Just about everyone in North America has opened up the Sunday paper to a glossy ad singing the praises of the beautiful Hummingbird Creeper. The advertisement assures the reader that their garden wouldn't be complete without this plant. The price is always attractive and usually there is a discount if you order more than one. This does not mean that everyone who purchases it will be pleased. On the contrary, chances are most customers are in for a battle that can last decades. There is a place in this world for everything, but sometimes wild things need to be left in the wild. Just like a pet raccoon, this vine can get into all sorts of trouble if left to its own devices. It is also known as the trumpet creeper, cow-itch vine or hellvine. This last name gives anyone paying attention a clue as to its true nature.
Campsis radicans is a deciduous, perennial vine native to the Eastern U.S., however since it is perfectly at home in USDA Zones 4-10, it has naturalized all across the continent and into Europe and Latin America as well. The woody vine produces aerial roots that allow it to climb just about any surface and it takes hold with a vengeance. In fact, that's what the Latin species radicans means: 'stems that root'. So anytime you see that specific epithet attached to a plant, know that each joint produces roots that cling to nearby structures. The roots can cause damage to homes and sheds and even pull over trees if the vine is allowed to ramble at will. If you plant one of these, give it a sturdy trellis away from anything else and keep the creeper well pruned. Since the trumpet creeper blooms on new wood, be ruthless when cutting it back.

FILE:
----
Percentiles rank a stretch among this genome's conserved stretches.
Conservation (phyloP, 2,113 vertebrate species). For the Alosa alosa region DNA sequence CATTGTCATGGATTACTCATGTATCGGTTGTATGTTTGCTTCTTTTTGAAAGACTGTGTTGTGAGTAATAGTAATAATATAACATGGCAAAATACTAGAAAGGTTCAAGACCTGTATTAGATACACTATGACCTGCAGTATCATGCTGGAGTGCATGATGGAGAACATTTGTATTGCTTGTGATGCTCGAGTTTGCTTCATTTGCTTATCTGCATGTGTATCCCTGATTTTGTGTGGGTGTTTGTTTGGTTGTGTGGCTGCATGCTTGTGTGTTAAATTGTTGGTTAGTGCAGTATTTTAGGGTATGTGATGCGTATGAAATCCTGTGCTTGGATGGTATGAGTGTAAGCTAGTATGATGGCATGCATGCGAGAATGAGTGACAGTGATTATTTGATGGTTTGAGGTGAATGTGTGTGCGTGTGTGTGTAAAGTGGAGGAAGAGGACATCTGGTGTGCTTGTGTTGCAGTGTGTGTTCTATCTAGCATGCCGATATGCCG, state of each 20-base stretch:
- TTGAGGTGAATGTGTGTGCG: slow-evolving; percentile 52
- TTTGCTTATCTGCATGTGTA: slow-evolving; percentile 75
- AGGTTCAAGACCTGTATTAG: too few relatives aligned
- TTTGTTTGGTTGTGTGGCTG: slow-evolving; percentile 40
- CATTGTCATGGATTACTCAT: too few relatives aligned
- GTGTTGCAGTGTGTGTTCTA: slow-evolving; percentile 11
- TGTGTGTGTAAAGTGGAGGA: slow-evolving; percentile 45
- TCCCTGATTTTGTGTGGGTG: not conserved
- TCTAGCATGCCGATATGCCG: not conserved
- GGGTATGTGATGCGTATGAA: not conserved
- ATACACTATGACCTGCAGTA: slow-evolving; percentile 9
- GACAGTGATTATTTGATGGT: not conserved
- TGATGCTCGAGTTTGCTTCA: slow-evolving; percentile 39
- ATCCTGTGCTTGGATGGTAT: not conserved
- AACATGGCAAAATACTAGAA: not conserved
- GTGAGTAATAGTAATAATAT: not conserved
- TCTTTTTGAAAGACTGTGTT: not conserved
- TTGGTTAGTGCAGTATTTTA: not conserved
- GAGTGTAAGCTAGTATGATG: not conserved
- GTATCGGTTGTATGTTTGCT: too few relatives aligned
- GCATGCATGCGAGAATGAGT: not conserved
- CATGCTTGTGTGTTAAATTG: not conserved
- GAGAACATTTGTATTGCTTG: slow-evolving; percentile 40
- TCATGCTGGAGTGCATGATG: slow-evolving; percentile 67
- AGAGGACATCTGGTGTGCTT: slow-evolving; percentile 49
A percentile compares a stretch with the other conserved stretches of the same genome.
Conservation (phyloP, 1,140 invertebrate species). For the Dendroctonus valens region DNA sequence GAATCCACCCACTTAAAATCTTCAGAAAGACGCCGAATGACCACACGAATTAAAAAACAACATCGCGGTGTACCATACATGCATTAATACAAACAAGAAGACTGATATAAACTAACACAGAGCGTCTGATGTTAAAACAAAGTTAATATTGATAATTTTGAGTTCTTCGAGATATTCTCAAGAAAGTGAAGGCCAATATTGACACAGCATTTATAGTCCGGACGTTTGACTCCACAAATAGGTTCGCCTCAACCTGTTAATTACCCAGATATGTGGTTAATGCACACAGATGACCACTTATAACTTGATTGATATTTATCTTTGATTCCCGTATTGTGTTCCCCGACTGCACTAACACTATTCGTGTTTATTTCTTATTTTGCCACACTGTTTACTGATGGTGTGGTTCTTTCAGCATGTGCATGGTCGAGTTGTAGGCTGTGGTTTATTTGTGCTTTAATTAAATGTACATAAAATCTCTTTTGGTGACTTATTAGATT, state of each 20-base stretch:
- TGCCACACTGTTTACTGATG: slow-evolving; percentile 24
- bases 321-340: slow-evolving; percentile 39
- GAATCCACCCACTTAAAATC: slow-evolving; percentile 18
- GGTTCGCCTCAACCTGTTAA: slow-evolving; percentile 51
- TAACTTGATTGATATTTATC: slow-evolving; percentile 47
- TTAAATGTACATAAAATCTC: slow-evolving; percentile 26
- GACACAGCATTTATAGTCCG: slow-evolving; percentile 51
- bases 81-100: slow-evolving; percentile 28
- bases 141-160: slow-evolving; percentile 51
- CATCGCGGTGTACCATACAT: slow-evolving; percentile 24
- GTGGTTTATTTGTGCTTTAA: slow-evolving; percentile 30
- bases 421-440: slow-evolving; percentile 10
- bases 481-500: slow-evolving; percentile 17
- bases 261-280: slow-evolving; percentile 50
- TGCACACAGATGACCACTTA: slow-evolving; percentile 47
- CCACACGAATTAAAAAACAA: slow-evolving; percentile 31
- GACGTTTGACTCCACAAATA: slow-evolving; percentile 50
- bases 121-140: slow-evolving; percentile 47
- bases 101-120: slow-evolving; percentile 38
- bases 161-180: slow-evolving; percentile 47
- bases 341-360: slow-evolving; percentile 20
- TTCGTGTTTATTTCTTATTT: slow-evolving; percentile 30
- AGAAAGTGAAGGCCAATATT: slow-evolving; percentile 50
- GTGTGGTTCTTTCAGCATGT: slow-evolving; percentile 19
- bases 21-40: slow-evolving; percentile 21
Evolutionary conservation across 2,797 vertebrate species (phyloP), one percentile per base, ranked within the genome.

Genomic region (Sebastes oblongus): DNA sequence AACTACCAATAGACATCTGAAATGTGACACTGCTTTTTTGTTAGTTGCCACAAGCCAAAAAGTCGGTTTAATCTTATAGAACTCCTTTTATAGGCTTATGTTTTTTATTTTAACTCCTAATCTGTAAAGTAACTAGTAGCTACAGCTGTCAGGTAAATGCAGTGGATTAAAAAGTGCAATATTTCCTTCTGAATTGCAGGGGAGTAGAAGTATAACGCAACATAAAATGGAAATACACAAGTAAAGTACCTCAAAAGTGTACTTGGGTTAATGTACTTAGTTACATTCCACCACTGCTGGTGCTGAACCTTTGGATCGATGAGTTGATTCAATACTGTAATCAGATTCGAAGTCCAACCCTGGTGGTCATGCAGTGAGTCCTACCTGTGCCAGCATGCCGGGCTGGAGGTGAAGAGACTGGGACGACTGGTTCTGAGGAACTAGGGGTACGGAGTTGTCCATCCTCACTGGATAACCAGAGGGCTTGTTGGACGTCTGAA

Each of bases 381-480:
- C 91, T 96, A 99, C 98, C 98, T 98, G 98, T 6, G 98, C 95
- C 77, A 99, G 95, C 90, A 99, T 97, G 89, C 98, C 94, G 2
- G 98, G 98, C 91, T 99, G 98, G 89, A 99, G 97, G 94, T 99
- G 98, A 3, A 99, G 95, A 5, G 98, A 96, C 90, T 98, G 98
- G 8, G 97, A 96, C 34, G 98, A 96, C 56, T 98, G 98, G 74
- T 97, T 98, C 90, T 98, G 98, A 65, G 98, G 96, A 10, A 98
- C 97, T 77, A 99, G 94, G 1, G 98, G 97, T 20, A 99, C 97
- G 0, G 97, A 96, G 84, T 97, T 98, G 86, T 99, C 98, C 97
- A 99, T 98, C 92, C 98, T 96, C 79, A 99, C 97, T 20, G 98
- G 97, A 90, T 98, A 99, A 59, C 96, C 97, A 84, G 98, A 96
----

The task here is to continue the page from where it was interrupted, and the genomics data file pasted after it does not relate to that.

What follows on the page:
Not only does this plant grow 40 feet or more, it sends out underground runners that sprout up quite a distance from the parent plant. Some gardeners plant it in a 5 gallon bucket sunk in the ground to help control the spread. However the trumpet creeper also produces copious amounts of papery seeds contained in long pods. Dead-head your flowers to keep these from being produced.
If you're still determined to plant one of these, remember that they bloom best in full sun, but aren't picky about soil. They can withstand drought, but without adequate moisture the flower show will suffer. Prune often and drastically to keep this vine in check and note that it may take 3 or 4 years for it to bloom. Also remember that some people experience a rash similar to poison ivy if they handle the foliage, so take precautions to avoid contact if you are one of those folks. All things considered, there are much better choices for a hummingbird garden. Plant salvias, beebalm, or a buckeye tree. If you want a native vine with a similar appearance, plant its cousin, the crossvine (Bignonia capreolata) as a climber. The trumpet creeper is just one example of why you should research the plants you put in your garden. It can save headaches in the future.